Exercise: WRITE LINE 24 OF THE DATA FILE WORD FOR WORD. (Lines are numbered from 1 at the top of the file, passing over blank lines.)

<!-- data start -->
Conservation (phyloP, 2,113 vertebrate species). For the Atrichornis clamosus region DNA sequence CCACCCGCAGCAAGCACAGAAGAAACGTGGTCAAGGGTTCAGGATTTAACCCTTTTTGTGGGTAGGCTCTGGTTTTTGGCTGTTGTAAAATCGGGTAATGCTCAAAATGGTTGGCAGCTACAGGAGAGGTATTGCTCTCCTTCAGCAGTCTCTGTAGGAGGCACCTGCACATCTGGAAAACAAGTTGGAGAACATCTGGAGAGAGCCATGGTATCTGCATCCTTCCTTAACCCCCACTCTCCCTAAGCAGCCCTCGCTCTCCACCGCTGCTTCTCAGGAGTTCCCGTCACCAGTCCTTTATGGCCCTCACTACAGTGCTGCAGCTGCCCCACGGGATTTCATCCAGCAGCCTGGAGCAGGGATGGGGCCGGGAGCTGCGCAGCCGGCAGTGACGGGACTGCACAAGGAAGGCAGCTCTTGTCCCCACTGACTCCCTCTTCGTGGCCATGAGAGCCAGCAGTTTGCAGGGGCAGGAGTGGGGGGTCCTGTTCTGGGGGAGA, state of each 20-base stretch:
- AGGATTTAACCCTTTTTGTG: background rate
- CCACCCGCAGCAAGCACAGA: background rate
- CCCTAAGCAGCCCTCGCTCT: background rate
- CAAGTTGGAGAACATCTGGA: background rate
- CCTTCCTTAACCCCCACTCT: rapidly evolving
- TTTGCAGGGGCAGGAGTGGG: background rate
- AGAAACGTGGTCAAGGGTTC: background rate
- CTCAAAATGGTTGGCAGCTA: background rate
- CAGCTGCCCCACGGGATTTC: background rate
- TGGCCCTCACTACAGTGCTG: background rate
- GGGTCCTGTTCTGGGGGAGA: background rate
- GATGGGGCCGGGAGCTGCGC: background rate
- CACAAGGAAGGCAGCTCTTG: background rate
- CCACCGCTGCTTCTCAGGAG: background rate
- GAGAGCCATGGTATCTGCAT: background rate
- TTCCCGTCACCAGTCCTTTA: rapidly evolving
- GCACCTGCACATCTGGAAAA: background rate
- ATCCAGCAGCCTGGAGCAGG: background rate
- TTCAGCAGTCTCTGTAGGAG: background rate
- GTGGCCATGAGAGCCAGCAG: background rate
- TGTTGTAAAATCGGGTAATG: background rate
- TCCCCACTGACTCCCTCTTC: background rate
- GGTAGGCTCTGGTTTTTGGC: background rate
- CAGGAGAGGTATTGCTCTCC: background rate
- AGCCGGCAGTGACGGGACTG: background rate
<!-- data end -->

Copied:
- GGTAGGCTCTGGTTTTTGGC: background rate